OPINION: At SXSW, music takes back seat to brands

bohannonEvery year, thousands of people flock to Indio, Calif.; Manchester, Tenn.; and Gorge, Wash. for the Coachella, Bonnaroo and Sasquatch! music festivals. These are just a few of the big-name music festivals that cater to a niche culture of road-trip-loving neo-hippies and provide huge economic boosts to small town economies by attracting music lovers from around the world.

Make no mistake: There are hundreds more festivals, some of them small, some of them huge. However, hardly any of them — with the exception of maybe Coachella — carry the same clout as South By Southwest.

SXSW, a weeklong event that takes place in Austin, Texas, each year, is less of a festival and more of a massive convention. Companies host an insane number of concerts and parties. Technology companies unveil new products and other corporations let their advertising departments run wild.



Frankly, SXSW should not be the cultural event it is. The allure of free beer and free shows masks the high price barrier and the privatization of the music.


SXSW is a monster business convention and a stomping ground for the media elite, which in and of itself is not bad in anyway. However, the music and art are used as a metaphorical peanut butter that makes the pill of big business easier to swallow.

Last year after SXSW, DIIV’s Zachary Cole Smith officially went on the record saying “Hi, Austin. F--- SXSW.”

He further elaborated his brash statement by saying, “Here, the music comes last. Five minute set-up, no sound check, 15-minute set. The 'music' element is all a front; it's the first thing to be compromised. Corporate money everywhere but in the hands of the artists, at what is really just a glorified corporate networking party.”

Artists are by no means oblivious to the culture of SXSW. They do it at their own risk in the hopes of making a name for themselves. Record labels feel pressure to put on showcases in order to brand their bands and create hype for new releases.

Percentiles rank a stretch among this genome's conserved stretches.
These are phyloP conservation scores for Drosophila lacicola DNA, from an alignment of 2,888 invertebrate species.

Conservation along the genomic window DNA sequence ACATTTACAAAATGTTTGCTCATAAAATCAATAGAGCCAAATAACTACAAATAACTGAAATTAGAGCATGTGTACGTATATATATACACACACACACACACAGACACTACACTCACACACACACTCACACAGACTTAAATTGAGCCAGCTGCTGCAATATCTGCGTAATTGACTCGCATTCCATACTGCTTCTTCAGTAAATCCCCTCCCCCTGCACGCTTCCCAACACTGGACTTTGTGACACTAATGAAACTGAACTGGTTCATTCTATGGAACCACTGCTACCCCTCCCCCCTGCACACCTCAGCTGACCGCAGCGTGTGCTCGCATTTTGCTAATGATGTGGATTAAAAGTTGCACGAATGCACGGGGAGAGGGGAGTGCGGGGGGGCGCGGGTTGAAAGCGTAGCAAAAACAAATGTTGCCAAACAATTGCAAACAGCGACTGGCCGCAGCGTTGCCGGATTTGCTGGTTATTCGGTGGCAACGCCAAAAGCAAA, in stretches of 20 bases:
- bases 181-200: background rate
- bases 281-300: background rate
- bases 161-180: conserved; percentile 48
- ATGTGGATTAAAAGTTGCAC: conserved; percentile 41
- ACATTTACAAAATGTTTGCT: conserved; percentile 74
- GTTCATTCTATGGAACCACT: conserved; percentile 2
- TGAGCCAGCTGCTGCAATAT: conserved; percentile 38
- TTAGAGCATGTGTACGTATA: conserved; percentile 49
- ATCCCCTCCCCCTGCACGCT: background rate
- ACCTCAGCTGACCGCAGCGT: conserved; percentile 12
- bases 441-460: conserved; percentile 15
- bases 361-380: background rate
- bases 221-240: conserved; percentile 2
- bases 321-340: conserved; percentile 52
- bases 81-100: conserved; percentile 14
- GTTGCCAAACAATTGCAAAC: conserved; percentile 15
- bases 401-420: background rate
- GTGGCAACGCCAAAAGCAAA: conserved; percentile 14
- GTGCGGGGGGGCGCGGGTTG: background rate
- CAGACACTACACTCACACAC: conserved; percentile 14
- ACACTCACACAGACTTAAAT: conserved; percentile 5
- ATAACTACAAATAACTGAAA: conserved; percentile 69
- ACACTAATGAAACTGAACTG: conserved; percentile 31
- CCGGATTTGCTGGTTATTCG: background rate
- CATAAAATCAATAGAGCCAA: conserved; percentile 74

This year, artists' discontent took the form of violence. Notorious rabble-rouser Tyler, the Creator incited a riot after he encouraged fans outside the venue to storm the gates and come into a private party.

The artists who travel to Austin to make a name for themselves and impress the industry scouts do so at a huge financial loss. Private parties and shows prevent the fans who travel to SXSW from seeing their favorite artists. And when the two parties grow increasingly frustrated, incidents like the one at the Tyler, the Creator show happen.

On a related note, Lady Gaga performed at a Doritos-sponsored event. At the show, it became clear that music doesn't speak for itself at SXSW. Artists need the magical dusting of a brand such as Doritos to hype the event.

Aside from the business and tech portion, SXSW is a great way for labels and the music industry, as well as the film industry to show off what is new and happening. But again the culture is more a convention than a festival. There are no unified grounds and no unified schedule. SXSW is a bunch of separate entities doing their own thing in their own manner. Which is not a consumer friendly model.

At the end of the day, SXSW is a glorified business convention, not a cultural event. It is not friendly to the consumer and its breakneck pace and its dispersed layout make it more of a journalist feeding ground than a festival.

Conventions are a really great way for companies to show off, but advertising SWSX under the guise of a music and film festival is simply false advertising.

 Reach the columnist at jpbohann@asu.edu or follow him on Twitter @JordanBohannon

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